The head of Malta’s fisheries has been replaced with his predecessor just five weeks after EU officials privately marvelled at how the sector had been “completely transformed” since his appointment.

Two years ago the Maltese fishery was in a very bad place

Joe Caruana will move aside as fisheries director-general to make room for Andreina Fenech Farrugia, who had already served in the role prior to Mr Caruana’s appointment in November 2011.

The decision to replace Mr Caruana took several stakeholders by surprise, with many telling Times of Malta that the local fisheries sector had regained lost credibility since his time in charge.

That claim is bolstered by statements made by the EU Maritime Affairs and Fisheries director-general Lowri Evans in a meeting with Malta’s EU permanent representative Marlene Bonnici just last month.

Ms Evans’ expressed “delight” at Malta’s progress in the sector and recalled how two years ago the Maltese fishery “was in a very bad place”, sources told Times of Malta.

In February 2011, Ms Evans – the EU’s top fisheries civil servant – had warned local authorities that continued administrative shortcomings would likely mean the end of the Maltese fisheries sector.

Mr Caruana was roped in as director-general some eight months after those warnings, and according to Ms Evans, the industry has now been safeguarded. Despite this positive review, he has now been replaced by Dr Fenech Farrugia.

When contacted, Fisheries Parliamentary Secretary Roderick Galdes asked for questions to be sent by e-mail. No replies were forthcoming at the time of writing.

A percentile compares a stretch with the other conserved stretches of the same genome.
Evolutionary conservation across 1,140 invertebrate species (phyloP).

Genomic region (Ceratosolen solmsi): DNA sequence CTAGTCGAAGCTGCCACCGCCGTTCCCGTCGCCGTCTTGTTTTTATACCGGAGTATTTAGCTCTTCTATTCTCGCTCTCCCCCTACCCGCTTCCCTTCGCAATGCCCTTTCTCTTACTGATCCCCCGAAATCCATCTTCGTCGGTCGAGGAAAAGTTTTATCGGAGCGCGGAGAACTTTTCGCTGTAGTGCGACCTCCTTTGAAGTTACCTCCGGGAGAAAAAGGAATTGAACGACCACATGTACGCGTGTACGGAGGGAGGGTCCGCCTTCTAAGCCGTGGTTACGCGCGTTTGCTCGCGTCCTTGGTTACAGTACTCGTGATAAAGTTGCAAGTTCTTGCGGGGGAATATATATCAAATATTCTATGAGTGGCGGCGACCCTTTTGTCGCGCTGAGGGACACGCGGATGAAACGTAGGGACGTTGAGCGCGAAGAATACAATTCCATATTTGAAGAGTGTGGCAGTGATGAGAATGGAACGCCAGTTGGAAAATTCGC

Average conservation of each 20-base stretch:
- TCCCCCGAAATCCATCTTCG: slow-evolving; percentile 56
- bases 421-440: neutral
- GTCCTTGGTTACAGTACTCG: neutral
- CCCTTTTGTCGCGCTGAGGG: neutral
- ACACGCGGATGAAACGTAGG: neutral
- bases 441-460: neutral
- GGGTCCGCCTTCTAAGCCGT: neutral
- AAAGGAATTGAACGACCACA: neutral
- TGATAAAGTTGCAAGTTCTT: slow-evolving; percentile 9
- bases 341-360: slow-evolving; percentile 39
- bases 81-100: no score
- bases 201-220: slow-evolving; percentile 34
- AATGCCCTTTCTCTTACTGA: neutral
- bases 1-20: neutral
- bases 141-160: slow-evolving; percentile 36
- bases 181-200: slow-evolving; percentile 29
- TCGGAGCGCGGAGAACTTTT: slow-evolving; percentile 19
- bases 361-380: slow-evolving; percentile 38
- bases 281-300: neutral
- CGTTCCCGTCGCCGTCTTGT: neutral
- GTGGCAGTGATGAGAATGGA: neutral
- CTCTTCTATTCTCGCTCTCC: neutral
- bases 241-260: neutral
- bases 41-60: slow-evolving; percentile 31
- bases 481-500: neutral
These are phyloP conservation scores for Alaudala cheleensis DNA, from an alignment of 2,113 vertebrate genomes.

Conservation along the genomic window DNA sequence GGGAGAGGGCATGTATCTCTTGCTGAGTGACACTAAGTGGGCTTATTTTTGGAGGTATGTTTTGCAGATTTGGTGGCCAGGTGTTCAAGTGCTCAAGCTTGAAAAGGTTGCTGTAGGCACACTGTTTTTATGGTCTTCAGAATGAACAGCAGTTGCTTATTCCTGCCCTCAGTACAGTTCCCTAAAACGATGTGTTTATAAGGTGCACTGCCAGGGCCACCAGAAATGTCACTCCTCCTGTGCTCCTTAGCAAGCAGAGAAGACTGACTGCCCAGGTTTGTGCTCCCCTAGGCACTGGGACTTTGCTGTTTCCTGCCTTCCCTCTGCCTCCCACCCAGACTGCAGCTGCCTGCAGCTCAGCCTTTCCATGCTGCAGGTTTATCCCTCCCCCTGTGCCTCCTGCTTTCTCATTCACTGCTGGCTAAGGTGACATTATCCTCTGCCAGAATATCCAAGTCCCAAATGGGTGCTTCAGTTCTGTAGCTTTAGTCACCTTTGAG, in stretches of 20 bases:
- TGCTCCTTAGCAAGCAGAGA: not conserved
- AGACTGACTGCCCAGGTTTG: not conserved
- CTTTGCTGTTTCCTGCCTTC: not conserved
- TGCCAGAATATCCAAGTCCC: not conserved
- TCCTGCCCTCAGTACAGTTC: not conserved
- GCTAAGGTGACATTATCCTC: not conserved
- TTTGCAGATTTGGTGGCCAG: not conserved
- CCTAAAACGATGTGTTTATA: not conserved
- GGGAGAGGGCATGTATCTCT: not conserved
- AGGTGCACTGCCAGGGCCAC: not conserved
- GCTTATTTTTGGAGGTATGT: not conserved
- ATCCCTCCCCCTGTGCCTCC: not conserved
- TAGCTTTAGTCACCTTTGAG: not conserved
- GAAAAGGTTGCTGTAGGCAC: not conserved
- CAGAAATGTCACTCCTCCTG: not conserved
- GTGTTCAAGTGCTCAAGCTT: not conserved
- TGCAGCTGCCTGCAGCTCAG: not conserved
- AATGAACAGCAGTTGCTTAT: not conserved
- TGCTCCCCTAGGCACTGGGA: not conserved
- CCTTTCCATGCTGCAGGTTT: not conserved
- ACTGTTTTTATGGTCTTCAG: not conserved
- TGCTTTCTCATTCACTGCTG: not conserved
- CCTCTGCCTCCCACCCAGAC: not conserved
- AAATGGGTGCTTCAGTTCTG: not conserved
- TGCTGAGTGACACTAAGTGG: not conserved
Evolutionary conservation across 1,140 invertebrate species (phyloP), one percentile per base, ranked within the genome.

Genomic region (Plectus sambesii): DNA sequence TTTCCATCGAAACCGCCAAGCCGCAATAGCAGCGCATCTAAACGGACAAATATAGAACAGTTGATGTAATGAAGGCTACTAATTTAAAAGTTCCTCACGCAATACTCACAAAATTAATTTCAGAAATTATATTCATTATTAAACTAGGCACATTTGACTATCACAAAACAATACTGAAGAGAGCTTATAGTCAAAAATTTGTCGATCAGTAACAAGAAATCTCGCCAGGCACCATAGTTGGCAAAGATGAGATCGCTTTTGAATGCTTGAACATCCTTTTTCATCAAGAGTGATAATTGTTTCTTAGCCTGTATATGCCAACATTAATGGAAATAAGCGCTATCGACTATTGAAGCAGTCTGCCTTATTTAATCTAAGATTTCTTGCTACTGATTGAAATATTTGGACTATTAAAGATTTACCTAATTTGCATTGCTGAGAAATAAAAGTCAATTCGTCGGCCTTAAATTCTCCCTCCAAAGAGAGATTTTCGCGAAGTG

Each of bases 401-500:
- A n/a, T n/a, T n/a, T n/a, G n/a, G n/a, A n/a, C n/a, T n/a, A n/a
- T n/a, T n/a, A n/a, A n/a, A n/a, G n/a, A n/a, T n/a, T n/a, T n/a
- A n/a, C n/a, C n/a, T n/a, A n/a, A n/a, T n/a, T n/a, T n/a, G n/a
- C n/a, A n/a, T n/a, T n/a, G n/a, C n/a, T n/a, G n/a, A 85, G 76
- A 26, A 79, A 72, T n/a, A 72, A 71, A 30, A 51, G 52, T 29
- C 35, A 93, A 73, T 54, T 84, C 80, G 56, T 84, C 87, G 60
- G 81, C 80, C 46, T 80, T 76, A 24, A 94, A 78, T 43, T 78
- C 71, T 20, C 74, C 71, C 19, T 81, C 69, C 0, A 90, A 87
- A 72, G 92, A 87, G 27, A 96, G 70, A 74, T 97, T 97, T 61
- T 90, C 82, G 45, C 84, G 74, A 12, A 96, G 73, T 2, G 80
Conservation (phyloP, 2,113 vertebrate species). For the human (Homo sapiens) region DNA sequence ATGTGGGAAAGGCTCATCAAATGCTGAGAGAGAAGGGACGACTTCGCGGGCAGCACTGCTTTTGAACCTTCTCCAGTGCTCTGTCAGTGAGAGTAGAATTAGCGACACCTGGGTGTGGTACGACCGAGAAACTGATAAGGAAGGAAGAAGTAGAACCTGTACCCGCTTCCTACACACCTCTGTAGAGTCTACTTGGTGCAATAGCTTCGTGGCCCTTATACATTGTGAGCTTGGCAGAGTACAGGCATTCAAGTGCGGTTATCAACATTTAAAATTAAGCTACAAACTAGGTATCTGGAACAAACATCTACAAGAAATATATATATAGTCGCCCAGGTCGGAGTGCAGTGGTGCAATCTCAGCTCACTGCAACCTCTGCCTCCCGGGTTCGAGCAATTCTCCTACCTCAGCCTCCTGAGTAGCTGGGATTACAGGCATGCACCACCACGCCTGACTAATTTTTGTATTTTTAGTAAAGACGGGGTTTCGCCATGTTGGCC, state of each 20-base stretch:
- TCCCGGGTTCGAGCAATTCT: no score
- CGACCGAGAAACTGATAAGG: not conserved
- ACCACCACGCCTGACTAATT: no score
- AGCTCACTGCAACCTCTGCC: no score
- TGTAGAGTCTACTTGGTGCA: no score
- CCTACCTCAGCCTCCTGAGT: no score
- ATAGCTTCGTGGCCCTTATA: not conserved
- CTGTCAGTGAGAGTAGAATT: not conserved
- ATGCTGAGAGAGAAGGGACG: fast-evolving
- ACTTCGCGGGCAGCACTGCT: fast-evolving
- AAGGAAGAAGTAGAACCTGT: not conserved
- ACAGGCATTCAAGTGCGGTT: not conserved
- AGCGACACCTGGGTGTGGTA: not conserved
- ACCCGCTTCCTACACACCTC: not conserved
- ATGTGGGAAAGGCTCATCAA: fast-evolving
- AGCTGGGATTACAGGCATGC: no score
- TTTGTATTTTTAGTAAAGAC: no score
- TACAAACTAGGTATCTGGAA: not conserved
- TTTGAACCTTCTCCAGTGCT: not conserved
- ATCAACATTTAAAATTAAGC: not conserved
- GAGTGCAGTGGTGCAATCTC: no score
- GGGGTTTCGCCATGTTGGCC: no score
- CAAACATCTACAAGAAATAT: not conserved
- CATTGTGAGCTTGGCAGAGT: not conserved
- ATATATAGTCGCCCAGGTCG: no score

One fishery stakeholder told Times of Malta that the news had sent alarm bells ringing across the sector.

“Malta was completely lacking in credibility in the sector, and we’ve invested a lot of time, effort and money to regain it. We used to have entire shipments of fish stuck in ports for days on end because of paperwork issues and other administrative shortcomings. We don’t want to end back there.”

Another source was more cautious, saying that while Mr Caruana’s management credentials were unparalleled, Dr Fenech Farrugia brought technical knowledge of fish and fisheries to the table.

“I can’t say I wasn’t surprised,” they said, “but we’ve got to get on with it. Hopefully Dr Fenech Farrugia won’t be completely biased towards environmental concerns to the detriment of fishermen.”

But sources from within the environmental sector also seemed sceptical of the personnel change. “Dr Fenech Farrugia seemed more interested in defending Government positions than conservation strategies when she was director-general,” one said.

Another argued that while the appointment was “not good news”, Mr Caruana had not shaken things up as much as was needed. “We’re so used to change taking forever to happen here that every little thing is praised. It’s not enough,” they said.

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